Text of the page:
They Suffer In Silence
Everyday they suffer. People die without us noticing. Some ones son or daughter, sister or brother, girlfriend or boyfriend, husband or wife. People are torn apart every second of every day, but we don't notice. We don't notice because there are no voices to listen to. They're too scared to say that simple word. Help. But that help could come so easy. They don't have the courage to make us aware. But do you have the courage to become aware?
My life isn't about me anymore. I'm living, breathing and fighting for my parents, who can no longer fight for themselves. I don't need help. I am the help.
The cold room is ominously silent as mum breathes in quick, rapid spurts in an attempt to get air into her body. Neither me or dad knows what's wrong with her, we don't even have enough money to take her to a doctor to get her diagnosed. Money slips through our fingers like a thin fog. Me, my mum and my dad all live in one tiny cramped apartment. All our money is spent on paying the rent and buying food. But still food is harder for us to get than diamonds.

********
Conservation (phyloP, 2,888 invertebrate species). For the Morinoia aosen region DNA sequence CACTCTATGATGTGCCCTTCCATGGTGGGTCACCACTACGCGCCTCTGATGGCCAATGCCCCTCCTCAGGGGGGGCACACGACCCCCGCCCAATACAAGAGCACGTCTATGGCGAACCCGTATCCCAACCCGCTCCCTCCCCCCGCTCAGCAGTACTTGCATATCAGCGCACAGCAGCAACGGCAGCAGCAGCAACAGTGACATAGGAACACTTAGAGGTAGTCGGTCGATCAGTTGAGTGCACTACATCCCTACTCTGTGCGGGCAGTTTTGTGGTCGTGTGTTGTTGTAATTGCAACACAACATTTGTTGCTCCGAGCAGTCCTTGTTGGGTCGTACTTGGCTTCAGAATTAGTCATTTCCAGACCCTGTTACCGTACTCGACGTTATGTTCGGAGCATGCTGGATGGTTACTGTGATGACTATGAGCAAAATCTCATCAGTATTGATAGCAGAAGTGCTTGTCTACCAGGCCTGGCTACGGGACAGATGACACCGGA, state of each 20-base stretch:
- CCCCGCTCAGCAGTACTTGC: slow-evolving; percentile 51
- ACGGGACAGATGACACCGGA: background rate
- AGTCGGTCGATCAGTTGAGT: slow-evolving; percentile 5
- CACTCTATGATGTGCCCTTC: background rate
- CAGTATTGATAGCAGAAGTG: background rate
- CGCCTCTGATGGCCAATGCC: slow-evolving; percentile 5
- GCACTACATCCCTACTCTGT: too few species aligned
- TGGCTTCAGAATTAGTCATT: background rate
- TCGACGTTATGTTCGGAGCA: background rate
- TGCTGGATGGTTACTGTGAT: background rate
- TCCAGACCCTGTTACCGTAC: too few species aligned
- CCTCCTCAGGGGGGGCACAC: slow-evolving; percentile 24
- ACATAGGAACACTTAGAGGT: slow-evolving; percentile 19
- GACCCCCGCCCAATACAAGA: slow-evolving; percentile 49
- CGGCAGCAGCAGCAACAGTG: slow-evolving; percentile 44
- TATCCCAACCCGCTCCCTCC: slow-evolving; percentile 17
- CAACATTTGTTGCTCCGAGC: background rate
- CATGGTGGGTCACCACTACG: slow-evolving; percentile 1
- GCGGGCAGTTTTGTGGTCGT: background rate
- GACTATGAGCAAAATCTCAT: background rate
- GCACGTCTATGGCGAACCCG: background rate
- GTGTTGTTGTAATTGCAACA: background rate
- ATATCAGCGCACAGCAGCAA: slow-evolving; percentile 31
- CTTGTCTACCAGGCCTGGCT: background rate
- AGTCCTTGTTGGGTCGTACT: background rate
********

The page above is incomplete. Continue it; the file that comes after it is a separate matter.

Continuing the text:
I'm bone thin and get weak easily. I sleep all day and work all night. I don't go to school anymore, it's just too expensive. I don't want to go to school if it means money we're saving for mum is wasted. I can't be that selfish. What does my future matter compared to her life? Was there even any opportunity for me anyway? I only got B's, nowadays not even the best is good enough. The world has been turned into a demonic beast.
I hate what I have to do to survive, but I'm a player in the game of life. Sometimes I feel as if my survival each day comes down to the mere flip of a coin, and it does. It all comes back to money. You need money to live. To get that you must have the luck to be born into a well off family. If you're poor, you'll stay that way with no money to fill your empty pockets. If you have no money, you'll die. If you die, it's game over. But I don't want to lose. My game is more important then anyone elses. My whole family is the thing at stake.